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Tragedy Strikes Standard Chartered Hong Kong Marathon as Runner Succumbs After Finish

Standard Chartered Hong Kong Marathon 2024

In a poignant turn of events, a 30-year-old participant of the Standard Chartered Hong Kong Marathon, drawing a staggering 74,000 contenders, met an untimely demise yesterday. The mainland’s half-marathon runner, Zhang Zhichong, collapsed at Tin Hau MTR station around 1:15 pm, approximately two hours post the race’s conclusion.

Despite immediate transport to Ruttonjee Hospital, Zhang was pronounced deceased shortly thereafter. Notably, he did not have a history of chronic illness; however, his heart had ceased when discovered at the station.

Efforts to revive Zhang included cardiopulmonary resuscitation and defibrillator application in the ambulance. Upon reaching the emergency room at Ruttonjee, Zhang was intubated, yet his life could not be salvaged.

Expressing profound sorrow over the tragedy, the Hong Kong, China Association of Athletics Affiliates, the event’s organizer, has reached out to Zhang’s family to extend support. The Association disclosed that 842 runners faced injuries or ailments, with 34 requiring admission to public hospitals. One individual remained in critical condition as of last night, while four others were classified as serious, and 20 were in stable condition.

A separate incident involved a male participant in the 10-kilometer race who suffered a cardiac arrest near the finish line. Fortunately, his condition improved following prompt medical attention.

These unfortunate incidents contribute to a growing tally of fatalities over the past ten marathons, including a local construction clerk in 2012, a male engineer in 2015, a female participant in 2017, and a male teacher in 2018.

Commencing at 5:40 am on the Island Eastern Corridor near Central-Wan Chai Bypass, the marathon attracted runners from diverse backgrounds. Chief Executive John Lee Ka-chiu, officiating at the starting line, lauded the event for fostering a lively atmosphere and stimulating economic development by drawing both local and international participants.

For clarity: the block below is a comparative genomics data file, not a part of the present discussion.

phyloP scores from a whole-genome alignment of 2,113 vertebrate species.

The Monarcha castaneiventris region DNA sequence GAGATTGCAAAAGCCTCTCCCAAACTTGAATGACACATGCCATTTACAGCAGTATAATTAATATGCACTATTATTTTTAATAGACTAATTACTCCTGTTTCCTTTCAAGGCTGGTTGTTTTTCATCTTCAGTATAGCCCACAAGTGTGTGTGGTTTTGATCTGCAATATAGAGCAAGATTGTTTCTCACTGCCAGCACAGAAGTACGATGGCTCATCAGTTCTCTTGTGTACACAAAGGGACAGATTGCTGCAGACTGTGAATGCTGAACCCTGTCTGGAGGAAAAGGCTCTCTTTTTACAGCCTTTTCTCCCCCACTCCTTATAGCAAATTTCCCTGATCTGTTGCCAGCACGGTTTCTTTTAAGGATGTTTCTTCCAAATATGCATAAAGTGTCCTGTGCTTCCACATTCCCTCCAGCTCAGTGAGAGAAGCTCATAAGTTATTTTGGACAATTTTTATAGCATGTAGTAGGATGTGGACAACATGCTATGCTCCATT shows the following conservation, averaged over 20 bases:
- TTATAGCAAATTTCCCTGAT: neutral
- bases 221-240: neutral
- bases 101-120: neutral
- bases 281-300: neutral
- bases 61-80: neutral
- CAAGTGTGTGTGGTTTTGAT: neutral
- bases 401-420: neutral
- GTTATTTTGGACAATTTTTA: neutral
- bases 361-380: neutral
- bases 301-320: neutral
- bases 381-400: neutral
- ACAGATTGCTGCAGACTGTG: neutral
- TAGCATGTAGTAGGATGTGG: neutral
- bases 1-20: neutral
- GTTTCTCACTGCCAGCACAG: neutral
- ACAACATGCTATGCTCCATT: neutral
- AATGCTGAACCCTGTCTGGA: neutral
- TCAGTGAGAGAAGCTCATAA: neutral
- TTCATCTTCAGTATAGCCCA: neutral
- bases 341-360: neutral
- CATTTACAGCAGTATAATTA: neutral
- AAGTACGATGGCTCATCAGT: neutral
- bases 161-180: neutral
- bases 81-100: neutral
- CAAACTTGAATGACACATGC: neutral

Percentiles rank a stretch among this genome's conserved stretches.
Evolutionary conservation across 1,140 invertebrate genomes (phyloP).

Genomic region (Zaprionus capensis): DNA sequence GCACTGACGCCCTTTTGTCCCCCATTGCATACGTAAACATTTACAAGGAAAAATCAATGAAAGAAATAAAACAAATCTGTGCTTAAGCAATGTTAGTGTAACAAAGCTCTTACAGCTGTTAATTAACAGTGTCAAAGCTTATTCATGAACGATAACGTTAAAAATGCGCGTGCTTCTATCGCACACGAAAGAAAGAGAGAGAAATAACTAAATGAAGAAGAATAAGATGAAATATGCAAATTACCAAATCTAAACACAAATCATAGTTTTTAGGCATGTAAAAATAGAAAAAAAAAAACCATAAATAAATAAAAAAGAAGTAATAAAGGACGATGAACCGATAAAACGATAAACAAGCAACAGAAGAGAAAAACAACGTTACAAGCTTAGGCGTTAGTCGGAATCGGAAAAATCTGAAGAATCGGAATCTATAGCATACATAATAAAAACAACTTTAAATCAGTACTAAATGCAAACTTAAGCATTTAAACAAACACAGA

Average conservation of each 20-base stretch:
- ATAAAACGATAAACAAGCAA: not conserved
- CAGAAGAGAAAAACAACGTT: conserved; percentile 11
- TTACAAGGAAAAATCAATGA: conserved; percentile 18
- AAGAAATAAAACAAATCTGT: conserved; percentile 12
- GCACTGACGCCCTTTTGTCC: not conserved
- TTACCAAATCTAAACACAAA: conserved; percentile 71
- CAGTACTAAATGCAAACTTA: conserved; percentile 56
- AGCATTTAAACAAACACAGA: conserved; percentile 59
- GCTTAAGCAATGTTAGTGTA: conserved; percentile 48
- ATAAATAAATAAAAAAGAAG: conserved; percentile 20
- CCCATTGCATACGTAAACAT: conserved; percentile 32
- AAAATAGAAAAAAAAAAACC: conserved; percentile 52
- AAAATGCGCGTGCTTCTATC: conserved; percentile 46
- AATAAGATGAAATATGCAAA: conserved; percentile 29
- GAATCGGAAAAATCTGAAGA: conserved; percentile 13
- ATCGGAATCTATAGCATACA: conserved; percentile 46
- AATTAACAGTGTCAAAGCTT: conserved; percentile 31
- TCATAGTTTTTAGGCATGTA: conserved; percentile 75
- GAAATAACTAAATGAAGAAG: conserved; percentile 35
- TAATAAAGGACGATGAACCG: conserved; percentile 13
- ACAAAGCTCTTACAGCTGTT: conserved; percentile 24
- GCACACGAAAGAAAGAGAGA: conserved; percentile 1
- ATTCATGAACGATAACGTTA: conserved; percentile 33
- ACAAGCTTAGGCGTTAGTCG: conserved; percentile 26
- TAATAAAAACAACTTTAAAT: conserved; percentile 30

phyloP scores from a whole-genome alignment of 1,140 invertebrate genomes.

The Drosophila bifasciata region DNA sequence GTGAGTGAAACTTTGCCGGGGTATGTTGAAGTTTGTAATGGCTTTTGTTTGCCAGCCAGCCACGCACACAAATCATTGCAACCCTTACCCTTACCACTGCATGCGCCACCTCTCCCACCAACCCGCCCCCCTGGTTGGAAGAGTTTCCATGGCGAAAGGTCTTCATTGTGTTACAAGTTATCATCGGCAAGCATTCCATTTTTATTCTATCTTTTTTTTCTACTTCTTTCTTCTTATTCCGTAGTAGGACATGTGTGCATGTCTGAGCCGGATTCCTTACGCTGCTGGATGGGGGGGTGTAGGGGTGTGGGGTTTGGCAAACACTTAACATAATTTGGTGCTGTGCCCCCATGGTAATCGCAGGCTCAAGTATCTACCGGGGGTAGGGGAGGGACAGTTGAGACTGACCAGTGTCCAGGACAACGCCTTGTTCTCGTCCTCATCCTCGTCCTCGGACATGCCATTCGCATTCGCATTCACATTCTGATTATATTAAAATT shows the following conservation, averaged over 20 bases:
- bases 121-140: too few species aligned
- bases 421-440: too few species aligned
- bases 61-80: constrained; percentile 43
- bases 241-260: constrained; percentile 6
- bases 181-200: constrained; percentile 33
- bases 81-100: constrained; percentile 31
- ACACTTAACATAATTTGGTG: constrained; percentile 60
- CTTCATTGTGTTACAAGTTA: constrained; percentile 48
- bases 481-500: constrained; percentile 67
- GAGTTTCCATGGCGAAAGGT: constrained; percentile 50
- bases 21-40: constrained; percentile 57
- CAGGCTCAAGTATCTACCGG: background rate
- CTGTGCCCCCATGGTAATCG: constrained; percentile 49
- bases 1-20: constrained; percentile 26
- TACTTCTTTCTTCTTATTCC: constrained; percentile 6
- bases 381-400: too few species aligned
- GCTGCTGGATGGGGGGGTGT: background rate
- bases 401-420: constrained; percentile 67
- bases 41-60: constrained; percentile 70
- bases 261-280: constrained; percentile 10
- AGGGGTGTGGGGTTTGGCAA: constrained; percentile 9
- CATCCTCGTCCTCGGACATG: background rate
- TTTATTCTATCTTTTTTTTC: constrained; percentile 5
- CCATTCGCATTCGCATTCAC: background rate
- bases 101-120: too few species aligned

The marathon comprised various categories, with the 42km route taking runners across the city through major thoroughfares. Approximately one-tenth of this year’s participants hailed from the mainland and overseas.

Despite the tragic incidents, many runners attested to favorable weather conditions, describing the marathon as challenging yet rewarding. Anderson Seroi of Kenya clinched the men’s title with a time of two hours, 12 minutes, and 50 seconds, while Medina Armino from Ethiopia emerged as the women’s champion, completing the race in two hours, 28 minutes, and 47 seconds.

Organizing chairman Kwan Kee announced an increased award of HK$10,000 for 446 marathon runners who completed the full course in under three hours for males and 3.5 hours for females.

In the local contingent, Wong Wan-chun topped the men’s category with a time of two hours, 23 minutes, and 23 seconds, while Christy Yiu Kit-ching claimed the women’s title, finishing in two hours, 41 minutes, and nine seconds.

Reflecting on his victory, Wong emphasized the importance of resilience, stating, “Before knowing how to win, you must learn how to lose.” Meanwhile, Yiu expressed her desire to improve on her performance, having recently given birth.

The half-marathon and 10km races saw first-time participants Sun Xiaoyang from Beijing and Chen Yufan from Beijing securing victories in their respective categories. Despite the tragedy that marred the event, runners and organizers alike remain committed to the enduring spirit of the Standard Chartered Hong Kong Marathon.